Cover

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Title Page, Series Page, Copyright

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Contents

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pp. v-vi

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Acknowledgments

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pp. vii-viii

A number of these chapters first appeared in Italian and are published here in English for the first time: chapter 1 first appeared as "Nabucco," in Conferenze 1966-1967 (Associazione amici della Scala) (Milan, n.d.), 15—47; chapter 2 as "Verdi e il Don Giovanni. Osservazioni sulla scena iniziale del Rigoletto," in Atti delprimo congresso internazionale di studi verdiani (Parma, 1969), ...

A Note on Italian Prosody

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pp. ix-x

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Introduction

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pp. 3-7

This volume contains a series of essays whose primary subject is musical theater. More precisely: in the following pages facts and problems are centered around that strange, indeed unique, phenomenon of Western civilization in which drama, poetry, music, and spectacle join together to create what is generally known as opera. ...

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1. From Rossini's Mosé to Verdi's Nabucco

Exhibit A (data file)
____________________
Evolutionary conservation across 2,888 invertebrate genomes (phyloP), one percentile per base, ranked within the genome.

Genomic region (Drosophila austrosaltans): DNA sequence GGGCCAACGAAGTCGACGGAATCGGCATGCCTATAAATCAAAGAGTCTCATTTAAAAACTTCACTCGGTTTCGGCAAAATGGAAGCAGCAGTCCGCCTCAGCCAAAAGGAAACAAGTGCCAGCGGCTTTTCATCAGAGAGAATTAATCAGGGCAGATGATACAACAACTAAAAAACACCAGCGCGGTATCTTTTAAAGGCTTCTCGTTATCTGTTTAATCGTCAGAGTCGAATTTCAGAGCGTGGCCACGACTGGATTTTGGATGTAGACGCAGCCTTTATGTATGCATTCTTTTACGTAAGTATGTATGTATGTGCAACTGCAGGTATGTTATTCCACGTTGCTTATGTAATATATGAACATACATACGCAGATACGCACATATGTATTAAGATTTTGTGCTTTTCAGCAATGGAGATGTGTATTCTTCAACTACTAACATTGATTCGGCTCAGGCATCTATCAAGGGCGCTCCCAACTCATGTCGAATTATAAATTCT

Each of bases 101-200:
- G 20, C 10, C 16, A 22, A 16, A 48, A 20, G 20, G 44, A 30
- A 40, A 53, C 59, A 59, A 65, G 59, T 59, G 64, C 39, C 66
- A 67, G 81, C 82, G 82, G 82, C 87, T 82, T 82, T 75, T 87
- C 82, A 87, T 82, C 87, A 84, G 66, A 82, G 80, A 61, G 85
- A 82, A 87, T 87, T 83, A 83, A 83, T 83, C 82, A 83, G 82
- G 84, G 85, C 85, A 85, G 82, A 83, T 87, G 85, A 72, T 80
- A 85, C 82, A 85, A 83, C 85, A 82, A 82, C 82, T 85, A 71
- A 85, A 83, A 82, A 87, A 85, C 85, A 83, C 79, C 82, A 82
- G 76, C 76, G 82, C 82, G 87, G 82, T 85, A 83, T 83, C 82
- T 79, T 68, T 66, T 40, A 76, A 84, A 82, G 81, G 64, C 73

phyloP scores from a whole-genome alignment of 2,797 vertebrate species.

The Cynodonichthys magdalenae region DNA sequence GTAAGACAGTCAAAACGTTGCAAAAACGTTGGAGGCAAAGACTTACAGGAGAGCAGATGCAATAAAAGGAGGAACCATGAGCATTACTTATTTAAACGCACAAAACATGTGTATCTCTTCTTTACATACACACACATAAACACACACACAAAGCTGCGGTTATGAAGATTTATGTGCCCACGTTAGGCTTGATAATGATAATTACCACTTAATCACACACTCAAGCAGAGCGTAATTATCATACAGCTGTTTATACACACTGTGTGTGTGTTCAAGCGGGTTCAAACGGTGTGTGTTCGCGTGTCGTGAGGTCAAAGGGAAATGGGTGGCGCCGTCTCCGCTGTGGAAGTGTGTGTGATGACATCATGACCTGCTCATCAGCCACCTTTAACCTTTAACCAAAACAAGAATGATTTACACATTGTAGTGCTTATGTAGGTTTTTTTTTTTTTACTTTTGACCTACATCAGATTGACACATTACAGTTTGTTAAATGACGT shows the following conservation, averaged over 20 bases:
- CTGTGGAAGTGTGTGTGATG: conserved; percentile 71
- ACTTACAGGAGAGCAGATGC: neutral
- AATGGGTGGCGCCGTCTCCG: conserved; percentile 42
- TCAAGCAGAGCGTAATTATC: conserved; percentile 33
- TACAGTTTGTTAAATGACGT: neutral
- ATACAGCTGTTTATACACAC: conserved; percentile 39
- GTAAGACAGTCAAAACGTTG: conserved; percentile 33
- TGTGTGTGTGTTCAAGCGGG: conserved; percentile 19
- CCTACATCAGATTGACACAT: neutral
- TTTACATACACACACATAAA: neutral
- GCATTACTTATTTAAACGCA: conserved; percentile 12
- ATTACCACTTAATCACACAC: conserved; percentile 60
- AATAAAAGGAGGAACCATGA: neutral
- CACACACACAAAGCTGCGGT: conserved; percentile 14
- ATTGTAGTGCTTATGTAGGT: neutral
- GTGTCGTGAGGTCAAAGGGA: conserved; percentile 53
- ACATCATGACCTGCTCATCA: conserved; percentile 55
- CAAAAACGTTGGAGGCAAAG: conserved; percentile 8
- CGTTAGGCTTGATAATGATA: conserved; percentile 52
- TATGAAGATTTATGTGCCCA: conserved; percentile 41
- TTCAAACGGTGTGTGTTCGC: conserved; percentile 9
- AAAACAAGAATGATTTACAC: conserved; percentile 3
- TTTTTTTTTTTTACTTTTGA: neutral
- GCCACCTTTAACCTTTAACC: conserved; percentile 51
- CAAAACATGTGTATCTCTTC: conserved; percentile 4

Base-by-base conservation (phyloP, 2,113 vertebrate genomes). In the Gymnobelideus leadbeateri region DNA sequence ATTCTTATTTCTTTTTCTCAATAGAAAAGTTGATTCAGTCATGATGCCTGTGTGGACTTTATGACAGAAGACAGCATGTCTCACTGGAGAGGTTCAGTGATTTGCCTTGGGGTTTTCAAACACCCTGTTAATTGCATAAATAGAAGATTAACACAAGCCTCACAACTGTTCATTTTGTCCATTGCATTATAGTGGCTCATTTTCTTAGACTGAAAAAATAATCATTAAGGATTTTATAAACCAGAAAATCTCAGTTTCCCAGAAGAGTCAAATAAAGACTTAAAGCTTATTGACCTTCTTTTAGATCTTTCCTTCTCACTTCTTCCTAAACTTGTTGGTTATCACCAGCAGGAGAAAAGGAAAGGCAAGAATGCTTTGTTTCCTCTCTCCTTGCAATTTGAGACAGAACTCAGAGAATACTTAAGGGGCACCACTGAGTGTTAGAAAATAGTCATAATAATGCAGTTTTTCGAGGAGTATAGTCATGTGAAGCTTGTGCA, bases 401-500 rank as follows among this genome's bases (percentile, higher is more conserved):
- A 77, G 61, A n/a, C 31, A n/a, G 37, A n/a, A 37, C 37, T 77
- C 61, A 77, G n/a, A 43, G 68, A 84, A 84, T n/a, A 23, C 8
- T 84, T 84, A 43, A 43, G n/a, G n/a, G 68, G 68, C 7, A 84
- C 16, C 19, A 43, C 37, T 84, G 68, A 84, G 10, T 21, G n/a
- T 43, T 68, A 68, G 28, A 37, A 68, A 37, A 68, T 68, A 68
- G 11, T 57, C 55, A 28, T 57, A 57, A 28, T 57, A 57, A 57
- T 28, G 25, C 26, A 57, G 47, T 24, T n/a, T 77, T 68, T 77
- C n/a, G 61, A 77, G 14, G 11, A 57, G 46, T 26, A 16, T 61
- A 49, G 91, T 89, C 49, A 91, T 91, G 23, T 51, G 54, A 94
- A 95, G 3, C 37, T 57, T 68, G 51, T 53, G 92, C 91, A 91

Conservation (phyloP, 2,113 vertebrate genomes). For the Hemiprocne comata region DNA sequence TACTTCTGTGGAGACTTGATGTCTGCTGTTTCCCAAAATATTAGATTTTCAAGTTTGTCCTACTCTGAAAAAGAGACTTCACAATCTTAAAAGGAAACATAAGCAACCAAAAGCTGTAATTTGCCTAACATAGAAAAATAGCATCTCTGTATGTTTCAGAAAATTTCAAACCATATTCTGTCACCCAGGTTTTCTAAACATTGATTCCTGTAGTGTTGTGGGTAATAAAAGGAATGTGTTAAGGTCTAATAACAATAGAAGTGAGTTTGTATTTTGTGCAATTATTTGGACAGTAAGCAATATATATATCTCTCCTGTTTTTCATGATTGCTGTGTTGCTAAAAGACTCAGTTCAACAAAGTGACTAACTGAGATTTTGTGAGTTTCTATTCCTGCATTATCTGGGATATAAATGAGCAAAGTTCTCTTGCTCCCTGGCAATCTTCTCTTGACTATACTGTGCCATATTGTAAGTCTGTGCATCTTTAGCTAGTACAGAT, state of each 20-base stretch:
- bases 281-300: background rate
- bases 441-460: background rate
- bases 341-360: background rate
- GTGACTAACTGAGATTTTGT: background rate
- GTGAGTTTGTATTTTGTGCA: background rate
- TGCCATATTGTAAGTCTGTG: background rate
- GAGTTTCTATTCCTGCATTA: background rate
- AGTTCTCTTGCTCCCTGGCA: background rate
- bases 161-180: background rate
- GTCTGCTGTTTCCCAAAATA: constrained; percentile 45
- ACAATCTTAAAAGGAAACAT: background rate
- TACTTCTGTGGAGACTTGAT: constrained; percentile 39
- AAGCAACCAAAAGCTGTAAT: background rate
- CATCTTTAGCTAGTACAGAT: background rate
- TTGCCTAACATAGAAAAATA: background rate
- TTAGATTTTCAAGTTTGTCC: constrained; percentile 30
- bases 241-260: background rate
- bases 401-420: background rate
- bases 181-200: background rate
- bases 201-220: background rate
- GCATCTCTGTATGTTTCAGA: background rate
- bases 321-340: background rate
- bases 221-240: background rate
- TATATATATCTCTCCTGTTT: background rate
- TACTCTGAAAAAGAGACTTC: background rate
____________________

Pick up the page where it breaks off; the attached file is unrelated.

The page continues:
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pp. 8-33

To introduce Nabucco, to illustrate even a few of its musico-dramatic characteristics, entails comparison with preceding and contemporary operatic production: we need to define what in this opera is typical of Verdi's style, to distinguish what is not Verdian. ...

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2. Verdi and Don Giovanni: On the Opening Scene of Rigoletto

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pp. 34-47

By general agreement, Rigoletto is the first work of Verdi's artistic maturity, the opera in which he fully realized for the first time his musicodramatic conception, in which a Verdian "style" (in the broadest sense of that term) finally came into its own and assumed its true features. ...

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3. Remarks on Verdi's Composing Process

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pp. 48-74

To varying degrees and in more-or-less obvious ways, Verdi studies have until recently been much influenced—and are in part still influenced— by the manner in which the composer wanted his life and works to be considered. ...

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4. Thoughts for Alzira

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pp. 75-99

The compositional process—the activity through which a composer organizes and develops his musical ideas in order to reach the definitive form of a work of art—is closely connected to the artist's poetics; or, more precisely, it is a direct consequence and manifestation of it. ...

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5. Toward an Explanation of the Dramatic Structure of Il trovatore

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pp. 100-112